Criticism In F. Scott Fitzgerald's The Great Gatsby

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Quentin Hardy of the Huffington Post comments that “Much of American Literature is a consideration of our ability to head to the frontier, reinvent ourselves, make a shining city on a hill, be the last best hope for mankind, free ourselves of the shackles of the past, the tragic fate of birth in a particular place” (Hardy). The 1920’s was a time in which the everyday person could transform himself into anything he desired. Filled with promise, this period gave birth to what is known as “modernistic literature” where authors would unveil the true fragmentation of the modern world through inner revelation. F. Scott Fitzgerald was a key figure in this movement as his novel The Great Gatsby exposed human weakness in its ambition to dream of objects,…show more content…
Both men experienced a deep yearning to achieve more than they already had: the woman of their dreams and the wealth that would enable them to live with ease. This parallel created between the two men reveals a deeper connection than just a simple resemblance. Fitzgerald was able to fit himself (as Gatsby) into a novel that describes his inner struggle with his ambition. Nick Carraway, seen as the narrator, stands for Fitzgerald’s conscience, the careful and reserved observer that quietly judges Gatsby’s actions as well as the behaviors of the characters around him. Both Nick and Gatsby describe two sides of Fitzgerald’s personality. Nick is the quiet, reflective mid-Western man who is mesmerized by the glitter and glam that the East seems to uphold. Gatsby, on the other hand, represents Fitzgerald’s ambition in the way that he will stop at nothing to achieve his dreams and fulfill the image that he made for himself earlier on in life. Throughout the novel, the readers can tell that Gatsby’s hopeful ambition eventually causes his downfall. In this sense, his death signifies the death of one of Fitzgerald’s personalities. Gatsby symbolizes the epitome of the American dream: a self-made man who’s life was always climbing higher and higher. Gatsby’s death is the death of that dream; it was Fitzgerald’s realization that the American Dream had been…show more content…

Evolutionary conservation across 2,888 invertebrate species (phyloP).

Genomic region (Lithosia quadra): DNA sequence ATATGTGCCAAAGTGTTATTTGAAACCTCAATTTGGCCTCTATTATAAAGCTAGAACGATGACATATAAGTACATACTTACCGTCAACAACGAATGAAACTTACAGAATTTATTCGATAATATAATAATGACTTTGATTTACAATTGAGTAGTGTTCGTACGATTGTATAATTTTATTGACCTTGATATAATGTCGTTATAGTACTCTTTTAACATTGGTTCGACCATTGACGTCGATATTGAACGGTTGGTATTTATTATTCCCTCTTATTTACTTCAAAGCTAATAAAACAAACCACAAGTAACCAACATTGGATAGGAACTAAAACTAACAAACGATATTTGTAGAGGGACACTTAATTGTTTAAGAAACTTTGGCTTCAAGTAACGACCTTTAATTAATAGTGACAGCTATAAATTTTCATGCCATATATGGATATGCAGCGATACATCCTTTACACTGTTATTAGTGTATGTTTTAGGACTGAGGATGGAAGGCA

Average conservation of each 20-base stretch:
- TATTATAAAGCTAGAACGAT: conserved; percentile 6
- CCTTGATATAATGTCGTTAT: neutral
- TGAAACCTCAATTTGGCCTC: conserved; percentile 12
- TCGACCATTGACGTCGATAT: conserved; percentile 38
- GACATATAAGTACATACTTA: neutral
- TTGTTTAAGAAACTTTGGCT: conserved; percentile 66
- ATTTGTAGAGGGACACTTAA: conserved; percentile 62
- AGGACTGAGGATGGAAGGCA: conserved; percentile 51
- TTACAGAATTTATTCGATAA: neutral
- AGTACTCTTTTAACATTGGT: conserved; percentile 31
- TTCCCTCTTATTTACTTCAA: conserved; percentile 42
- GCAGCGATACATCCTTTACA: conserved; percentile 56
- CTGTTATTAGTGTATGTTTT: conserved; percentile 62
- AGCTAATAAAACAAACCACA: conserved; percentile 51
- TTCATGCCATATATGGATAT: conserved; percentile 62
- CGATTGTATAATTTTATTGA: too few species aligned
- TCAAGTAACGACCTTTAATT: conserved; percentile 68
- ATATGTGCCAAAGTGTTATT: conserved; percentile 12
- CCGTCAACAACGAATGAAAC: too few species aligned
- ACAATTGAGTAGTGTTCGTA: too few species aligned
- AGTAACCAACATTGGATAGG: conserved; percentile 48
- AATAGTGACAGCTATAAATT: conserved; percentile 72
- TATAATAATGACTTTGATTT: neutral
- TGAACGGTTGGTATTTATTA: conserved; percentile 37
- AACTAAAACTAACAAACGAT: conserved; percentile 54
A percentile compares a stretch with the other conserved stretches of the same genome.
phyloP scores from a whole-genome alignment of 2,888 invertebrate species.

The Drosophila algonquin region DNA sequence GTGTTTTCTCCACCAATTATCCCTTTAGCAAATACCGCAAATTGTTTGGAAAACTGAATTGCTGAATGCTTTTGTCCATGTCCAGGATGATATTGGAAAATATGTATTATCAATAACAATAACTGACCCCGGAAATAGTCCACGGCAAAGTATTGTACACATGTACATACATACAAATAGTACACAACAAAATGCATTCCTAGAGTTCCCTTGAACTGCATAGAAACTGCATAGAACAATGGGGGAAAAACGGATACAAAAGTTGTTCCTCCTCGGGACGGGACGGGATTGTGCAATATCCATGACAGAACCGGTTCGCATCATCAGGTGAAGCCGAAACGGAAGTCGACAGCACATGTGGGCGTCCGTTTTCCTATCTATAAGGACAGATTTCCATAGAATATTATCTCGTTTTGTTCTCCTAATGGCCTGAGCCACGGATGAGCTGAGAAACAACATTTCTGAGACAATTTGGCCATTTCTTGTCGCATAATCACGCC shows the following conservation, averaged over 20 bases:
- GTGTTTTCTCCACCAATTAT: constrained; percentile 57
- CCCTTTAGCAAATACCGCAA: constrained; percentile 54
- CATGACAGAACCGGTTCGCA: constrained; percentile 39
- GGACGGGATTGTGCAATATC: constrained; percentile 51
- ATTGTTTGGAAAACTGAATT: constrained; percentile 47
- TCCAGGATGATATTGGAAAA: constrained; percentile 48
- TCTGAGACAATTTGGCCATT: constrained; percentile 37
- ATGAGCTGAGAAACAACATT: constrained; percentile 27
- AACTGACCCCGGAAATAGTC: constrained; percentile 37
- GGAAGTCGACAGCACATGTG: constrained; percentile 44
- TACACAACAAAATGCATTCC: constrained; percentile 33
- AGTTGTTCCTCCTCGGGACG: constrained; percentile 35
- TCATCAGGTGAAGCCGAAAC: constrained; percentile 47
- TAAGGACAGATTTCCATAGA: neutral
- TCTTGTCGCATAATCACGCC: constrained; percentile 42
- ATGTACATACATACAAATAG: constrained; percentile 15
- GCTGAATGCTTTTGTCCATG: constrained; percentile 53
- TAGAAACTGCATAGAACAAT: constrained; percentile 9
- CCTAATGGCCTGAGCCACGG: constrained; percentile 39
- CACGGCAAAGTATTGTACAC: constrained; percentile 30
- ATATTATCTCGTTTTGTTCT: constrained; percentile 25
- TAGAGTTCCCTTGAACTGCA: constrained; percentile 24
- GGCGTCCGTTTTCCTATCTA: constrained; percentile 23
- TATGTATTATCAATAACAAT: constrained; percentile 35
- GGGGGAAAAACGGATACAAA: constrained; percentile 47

The time period following World War I was booming with activity due to the post-war economy. Wall Street was buzzing with promising business and many of the heads of major stock firms were involved in “under-the-table-investments”. The federal income tax system had also just been initiated in the country and wealthy families such as the Rockefellers were protecting their enormous fortunes through loopholes in the 21st Amendment. The alcohol market was shut down because of prohibition, but then opened up a whole new form of market (the black market) where it was sold in secrecy instead. The most iniquitous of all the criminal activity, however, were the gangs. These influential groups controlled black market trade and commerce and head members collected some of the highest salaries in the entire
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